13. 13. ○ 1: changeable jets, bladed ○ 2: fixed ports, bladed ○ 3: open throat, bladed ○ 4: changeable jets, ribbed ○ 5: fixed ports, ribbed ○ 6: open throat, ribbed ○ 7: changeable jets, open-faced ○ 8: fixed ports, open-faced ○ 9: open throat, open-faced  Fourth Digit–numbers 0 to 9 denote cutter size and density. ○ 0: impregnated ○ 1: density light, size large ○ 2: density medium, size large ○ 3: density heavy, size large
  14. 14. ○ 4: density light, size medium ○ 5: density medium, size medium ○ 6: density heavy, size medium ○ 7: density light, size small ○ 8: density medium, size small ○ 9: density heavy, size small  Roller bit classification –consists of four digits.  First Digit–numbers 1, 2, and 3 designate steel-milled tooth bits and correspond to increasing formation hardness. ○ 1: soft formation with low UCS and high drillability ○ 2: medium to medium-hard formations with high UCS ○ 3: hard semi-abrasive and abrasive formations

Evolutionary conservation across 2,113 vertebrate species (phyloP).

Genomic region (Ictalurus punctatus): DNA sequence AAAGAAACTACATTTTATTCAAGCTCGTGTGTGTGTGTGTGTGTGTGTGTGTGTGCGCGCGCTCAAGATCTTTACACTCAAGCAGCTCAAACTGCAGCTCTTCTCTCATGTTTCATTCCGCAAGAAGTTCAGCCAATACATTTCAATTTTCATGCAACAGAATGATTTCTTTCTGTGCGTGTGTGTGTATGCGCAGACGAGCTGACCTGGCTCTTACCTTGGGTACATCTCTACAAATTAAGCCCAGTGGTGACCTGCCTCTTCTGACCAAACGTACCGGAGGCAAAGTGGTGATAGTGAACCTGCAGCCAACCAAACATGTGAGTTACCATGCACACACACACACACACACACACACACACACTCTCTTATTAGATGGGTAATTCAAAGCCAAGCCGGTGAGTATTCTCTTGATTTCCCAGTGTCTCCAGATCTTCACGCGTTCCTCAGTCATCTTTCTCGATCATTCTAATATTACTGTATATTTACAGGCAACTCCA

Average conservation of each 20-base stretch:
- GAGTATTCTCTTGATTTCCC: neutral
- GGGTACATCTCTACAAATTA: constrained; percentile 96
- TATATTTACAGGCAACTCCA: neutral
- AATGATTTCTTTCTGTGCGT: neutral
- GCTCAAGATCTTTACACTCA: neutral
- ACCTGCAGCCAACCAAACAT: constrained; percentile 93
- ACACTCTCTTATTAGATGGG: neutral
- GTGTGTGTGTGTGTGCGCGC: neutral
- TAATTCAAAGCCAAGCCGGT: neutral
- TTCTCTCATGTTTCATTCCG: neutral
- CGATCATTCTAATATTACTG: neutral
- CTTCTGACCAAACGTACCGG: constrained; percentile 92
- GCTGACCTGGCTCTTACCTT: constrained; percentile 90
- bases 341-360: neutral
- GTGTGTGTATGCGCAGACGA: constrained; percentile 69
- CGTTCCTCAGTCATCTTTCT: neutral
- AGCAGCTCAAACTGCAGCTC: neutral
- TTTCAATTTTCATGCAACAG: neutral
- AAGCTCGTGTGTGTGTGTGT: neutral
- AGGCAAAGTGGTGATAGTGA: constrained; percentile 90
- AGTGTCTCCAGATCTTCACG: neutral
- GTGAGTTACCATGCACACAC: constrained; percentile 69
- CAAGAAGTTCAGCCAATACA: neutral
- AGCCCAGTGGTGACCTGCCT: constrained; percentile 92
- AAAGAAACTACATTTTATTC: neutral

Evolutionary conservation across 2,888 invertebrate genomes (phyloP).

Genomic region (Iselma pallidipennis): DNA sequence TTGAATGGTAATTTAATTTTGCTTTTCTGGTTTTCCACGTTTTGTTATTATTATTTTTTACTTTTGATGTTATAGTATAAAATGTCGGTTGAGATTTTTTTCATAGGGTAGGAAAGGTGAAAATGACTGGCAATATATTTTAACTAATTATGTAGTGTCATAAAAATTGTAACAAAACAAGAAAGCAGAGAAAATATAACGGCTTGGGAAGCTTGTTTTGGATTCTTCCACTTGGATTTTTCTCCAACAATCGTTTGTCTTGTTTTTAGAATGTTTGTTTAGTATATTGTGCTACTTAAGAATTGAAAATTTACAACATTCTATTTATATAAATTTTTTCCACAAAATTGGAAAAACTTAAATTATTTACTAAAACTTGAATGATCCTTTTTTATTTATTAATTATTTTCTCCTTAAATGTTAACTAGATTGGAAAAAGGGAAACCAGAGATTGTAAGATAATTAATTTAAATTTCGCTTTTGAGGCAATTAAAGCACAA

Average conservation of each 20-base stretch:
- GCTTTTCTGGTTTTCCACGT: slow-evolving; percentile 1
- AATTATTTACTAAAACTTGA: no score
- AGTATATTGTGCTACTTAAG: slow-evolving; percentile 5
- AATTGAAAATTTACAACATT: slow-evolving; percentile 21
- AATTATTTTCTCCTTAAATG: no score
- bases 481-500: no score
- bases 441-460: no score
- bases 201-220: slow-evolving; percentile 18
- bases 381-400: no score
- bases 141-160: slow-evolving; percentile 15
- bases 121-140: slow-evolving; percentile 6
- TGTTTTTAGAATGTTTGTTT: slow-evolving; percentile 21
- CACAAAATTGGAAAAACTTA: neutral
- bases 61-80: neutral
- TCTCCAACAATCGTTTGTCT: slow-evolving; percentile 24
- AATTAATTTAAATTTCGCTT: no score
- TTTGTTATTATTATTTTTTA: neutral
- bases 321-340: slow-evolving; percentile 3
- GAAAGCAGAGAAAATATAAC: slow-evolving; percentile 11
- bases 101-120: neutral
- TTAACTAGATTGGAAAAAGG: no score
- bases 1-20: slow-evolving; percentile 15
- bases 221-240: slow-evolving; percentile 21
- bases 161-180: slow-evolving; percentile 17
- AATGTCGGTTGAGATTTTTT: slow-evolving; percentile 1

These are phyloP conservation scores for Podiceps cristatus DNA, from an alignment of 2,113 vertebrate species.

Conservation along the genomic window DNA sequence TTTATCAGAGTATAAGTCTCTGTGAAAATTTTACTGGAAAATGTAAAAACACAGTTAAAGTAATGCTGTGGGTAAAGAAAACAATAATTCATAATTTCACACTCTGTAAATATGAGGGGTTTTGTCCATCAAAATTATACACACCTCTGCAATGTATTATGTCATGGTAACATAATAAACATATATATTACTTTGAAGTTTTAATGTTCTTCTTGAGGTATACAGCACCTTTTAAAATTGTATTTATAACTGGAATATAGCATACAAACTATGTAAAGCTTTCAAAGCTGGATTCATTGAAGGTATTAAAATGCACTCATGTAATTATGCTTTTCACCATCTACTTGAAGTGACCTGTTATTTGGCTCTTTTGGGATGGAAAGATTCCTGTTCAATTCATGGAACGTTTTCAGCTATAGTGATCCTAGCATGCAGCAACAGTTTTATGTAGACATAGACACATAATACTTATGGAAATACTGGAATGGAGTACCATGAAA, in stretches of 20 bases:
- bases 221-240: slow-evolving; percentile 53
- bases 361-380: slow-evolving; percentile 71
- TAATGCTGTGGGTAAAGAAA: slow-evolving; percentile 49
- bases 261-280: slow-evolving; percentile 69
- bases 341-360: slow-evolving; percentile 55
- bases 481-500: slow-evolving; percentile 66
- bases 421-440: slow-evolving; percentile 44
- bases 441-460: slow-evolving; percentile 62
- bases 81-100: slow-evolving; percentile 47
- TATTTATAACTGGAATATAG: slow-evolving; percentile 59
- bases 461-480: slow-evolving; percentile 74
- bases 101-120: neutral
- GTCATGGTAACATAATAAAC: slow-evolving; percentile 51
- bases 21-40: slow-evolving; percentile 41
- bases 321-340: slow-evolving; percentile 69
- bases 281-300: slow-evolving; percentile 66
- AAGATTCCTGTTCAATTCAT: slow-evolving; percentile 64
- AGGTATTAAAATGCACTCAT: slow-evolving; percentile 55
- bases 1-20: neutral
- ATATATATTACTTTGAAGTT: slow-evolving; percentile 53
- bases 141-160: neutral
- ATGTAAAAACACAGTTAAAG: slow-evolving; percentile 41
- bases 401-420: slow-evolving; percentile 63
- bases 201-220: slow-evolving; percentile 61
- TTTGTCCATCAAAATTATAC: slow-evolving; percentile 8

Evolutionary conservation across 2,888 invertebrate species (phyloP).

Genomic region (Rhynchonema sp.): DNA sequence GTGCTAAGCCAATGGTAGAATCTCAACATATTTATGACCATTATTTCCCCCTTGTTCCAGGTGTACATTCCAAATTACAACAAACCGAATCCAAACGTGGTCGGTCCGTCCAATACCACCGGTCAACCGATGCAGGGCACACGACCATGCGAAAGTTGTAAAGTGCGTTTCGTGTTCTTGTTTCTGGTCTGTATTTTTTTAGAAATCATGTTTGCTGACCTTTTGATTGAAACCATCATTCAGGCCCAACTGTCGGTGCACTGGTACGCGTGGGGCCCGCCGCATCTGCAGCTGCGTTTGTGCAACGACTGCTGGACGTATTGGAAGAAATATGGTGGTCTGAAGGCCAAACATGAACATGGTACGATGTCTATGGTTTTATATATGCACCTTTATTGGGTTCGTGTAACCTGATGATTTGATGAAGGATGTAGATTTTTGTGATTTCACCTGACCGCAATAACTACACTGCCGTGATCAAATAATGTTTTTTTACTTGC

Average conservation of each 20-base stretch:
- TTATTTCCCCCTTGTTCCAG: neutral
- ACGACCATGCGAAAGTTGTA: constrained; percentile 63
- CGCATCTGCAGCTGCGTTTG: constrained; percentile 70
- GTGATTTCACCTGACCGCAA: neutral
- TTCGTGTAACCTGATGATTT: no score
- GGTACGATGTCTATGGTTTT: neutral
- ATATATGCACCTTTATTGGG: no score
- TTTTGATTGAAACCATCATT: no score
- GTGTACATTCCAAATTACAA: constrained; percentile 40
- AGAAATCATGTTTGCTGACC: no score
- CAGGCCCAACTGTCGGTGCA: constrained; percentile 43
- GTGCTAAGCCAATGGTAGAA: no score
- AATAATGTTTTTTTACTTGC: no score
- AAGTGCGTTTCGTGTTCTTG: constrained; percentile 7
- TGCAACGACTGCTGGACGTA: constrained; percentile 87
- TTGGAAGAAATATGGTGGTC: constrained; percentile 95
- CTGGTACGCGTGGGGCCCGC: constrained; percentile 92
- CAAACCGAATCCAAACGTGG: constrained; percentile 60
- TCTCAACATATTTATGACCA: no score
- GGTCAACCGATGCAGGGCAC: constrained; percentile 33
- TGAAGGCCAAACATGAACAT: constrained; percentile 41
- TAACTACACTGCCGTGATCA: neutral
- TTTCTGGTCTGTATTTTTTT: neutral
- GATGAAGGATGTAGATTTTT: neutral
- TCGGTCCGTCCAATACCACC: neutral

15. 15. Numbers 4, 5, 6, 7 and 8 designate tungsten carbide insert bits and correspond to increasing formation hardness. ○ 4: soft formation with low UCS and high drillability ○ 5: softto medium-hard formations with lowUCS ○ 6: medium-hard formationswith high UCS ○ 7: hard semi-abrasive and abrasive formations ○ 8: extremely hard and abrasive formations  Second Digit–numbers 1, 2, 3 and 4 denote a sub- classification of the formation hardness in eachof the eight classes determined by the first digit. Number 1 depicts softess formation in a series and number 4 depicts hardess formation in a series.